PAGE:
I was pretty excited to read Anthony Weller's The Land of Later On. It wasn't a book anyone had recommended to me; it was one I happened across on Amazon and thought looked interesting. I had high hopes that I had found a real winner all on my own.
It was average. I don't regret reading it, but I wouldn't read it again. That is saying something, because I am an avid book re-reader. Good thing it was inexpensive and is on my Kindle, not taking up valuable space on my actual bookshelf.
You know that Seinfeld episode where George sends Jerry to get a book he left at his ex-girlfriend's apartment and it turns into a whole fiasco? Jerry doesn't see what the big deal is because George won't read it again and people just collect books as a prestige thing. Totally not true in my case. I'll re-read books (mostly series) numerous times and enjoy them every time.
Anyway, the book was fine, I just wasn't able to get totally immersed in it. Weller's writing is interesting and fluid, but I wasn't pulled in as I am with books I love. The protagonist, Kip, writes his account of The Land of Later On (aka the afterlife). His wife has died years before him, and he commits suicide to be with her again. Weller's depiction of the afterlife was definitely new to me.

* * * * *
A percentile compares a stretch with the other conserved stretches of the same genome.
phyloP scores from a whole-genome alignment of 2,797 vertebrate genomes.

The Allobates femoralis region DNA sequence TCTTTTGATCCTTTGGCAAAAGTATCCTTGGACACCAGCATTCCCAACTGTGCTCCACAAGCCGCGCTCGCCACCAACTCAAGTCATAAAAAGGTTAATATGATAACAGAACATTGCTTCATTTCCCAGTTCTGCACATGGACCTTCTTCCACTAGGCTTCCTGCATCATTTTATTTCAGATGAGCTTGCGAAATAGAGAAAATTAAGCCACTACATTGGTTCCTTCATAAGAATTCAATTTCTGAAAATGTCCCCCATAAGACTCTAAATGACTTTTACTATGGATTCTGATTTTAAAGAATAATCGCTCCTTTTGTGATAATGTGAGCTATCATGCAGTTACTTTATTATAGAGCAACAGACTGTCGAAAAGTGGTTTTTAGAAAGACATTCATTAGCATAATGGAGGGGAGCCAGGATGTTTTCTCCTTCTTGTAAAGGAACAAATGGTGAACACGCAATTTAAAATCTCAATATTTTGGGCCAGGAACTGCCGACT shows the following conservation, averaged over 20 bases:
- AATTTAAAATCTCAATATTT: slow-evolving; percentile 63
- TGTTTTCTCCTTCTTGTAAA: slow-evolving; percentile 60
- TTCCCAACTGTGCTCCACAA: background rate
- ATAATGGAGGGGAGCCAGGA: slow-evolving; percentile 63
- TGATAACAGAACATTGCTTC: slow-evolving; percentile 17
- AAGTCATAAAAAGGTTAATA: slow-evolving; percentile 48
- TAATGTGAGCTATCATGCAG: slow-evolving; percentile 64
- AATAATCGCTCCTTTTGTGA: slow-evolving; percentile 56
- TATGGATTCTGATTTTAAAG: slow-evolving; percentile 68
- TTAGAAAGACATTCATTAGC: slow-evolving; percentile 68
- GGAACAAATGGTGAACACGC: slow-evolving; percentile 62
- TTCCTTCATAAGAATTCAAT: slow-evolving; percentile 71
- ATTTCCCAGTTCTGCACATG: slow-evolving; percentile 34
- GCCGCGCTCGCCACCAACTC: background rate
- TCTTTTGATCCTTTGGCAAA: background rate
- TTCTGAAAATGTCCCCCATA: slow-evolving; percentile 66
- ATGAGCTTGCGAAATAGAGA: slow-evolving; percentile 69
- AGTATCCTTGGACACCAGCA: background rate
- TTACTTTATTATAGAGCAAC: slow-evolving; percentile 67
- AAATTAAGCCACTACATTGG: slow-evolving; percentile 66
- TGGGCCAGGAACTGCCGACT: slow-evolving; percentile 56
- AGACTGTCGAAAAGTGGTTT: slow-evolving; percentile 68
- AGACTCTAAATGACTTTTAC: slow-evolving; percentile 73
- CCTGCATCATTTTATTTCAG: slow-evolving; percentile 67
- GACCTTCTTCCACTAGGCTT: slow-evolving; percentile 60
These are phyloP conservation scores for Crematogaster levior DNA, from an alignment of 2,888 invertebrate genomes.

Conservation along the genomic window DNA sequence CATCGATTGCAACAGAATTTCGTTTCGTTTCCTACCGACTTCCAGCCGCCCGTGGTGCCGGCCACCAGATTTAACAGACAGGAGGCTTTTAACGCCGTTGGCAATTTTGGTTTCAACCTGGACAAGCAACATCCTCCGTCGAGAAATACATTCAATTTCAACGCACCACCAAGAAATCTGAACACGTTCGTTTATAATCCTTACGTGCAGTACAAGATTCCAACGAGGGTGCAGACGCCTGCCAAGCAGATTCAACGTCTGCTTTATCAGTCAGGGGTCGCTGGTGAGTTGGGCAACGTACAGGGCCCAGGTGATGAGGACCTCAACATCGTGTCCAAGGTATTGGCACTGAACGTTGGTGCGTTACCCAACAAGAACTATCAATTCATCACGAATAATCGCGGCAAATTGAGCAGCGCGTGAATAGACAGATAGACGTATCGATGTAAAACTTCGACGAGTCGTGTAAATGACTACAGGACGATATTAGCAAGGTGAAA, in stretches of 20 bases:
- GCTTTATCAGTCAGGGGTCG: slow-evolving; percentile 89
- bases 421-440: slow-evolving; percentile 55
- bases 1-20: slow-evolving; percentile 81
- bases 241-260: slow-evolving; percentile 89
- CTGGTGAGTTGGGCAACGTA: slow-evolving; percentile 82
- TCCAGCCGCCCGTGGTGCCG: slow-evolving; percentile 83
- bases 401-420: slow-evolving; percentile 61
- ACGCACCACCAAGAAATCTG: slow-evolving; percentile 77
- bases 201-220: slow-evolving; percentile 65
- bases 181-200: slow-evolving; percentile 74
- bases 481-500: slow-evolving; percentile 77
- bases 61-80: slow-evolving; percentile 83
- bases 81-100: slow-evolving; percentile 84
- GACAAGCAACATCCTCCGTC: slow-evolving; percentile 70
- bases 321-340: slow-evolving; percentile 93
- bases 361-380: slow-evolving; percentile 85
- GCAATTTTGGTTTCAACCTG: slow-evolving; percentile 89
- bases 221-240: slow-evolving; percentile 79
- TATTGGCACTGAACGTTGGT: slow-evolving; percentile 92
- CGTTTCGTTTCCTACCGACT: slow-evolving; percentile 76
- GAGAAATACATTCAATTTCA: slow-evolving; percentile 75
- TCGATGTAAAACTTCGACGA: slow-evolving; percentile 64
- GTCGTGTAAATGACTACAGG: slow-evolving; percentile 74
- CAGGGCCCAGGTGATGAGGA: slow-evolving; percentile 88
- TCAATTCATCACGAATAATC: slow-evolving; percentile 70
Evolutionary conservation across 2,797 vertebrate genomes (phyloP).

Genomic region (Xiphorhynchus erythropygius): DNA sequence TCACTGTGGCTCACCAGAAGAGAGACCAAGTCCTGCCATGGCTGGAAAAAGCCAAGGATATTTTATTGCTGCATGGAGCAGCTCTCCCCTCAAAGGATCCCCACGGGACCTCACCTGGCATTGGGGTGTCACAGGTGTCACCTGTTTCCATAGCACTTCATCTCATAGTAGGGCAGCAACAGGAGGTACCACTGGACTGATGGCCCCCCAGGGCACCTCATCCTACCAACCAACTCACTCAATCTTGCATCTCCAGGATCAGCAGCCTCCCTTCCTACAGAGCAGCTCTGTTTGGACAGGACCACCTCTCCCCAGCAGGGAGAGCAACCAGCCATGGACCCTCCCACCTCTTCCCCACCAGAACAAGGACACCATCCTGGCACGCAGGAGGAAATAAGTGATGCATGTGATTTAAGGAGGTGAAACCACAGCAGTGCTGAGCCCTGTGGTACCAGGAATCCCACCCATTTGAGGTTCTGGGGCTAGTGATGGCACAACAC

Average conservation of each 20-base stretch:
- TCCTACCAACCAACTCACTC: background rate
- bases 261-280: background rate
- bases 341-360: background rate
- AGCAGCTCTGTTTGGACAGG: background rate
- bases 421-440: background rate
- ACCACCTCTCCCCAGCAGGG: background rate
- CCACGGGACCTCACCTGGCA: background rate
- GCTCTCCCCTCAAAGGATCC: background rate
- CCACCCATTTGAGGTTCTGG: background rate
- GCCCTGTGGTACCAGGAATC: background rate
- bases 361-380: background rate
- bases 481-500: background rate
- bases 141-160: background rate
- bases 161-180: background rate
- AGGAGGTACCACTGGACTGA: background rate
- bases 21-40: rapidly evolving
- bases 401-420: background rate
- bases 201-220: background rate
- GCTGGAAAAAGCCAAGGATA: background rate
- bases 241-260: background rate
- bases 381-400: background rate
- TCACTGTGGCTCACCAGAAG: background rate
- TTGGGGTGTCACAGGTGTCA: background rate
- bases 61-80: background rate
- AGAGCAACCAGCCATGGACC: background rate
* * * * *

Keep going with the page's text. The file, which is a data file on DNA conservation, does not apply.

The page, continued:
He describes it similarly to the regular world, except you can travel any where and any when. As in, you can visit any place in the world in any time period you choose, even exact dates in history. Kip is on a desperate search for his wife because people are subtly urged to reincarnate themselves and not remain in the afterlife. Kip's quest seems impossible, of course, because his wife has been there for years, and could literally be anywhere in the world, and maybe not even in the current year, let alone century. It's devastating to think of yourself trying to locate someone in those circumstances.
Luckily, he meets Walt Whitman (yeah, that was a neat twist) and is guided and aided by him in his search. The premise of the book is really intriguing and romantic in a bleak, morbid sort of way. It was an interesting read, and pretty out of the norm for me, so I was pleased with that. As I said, I didn't dislike it; I just wouldn't spend the time reading it again.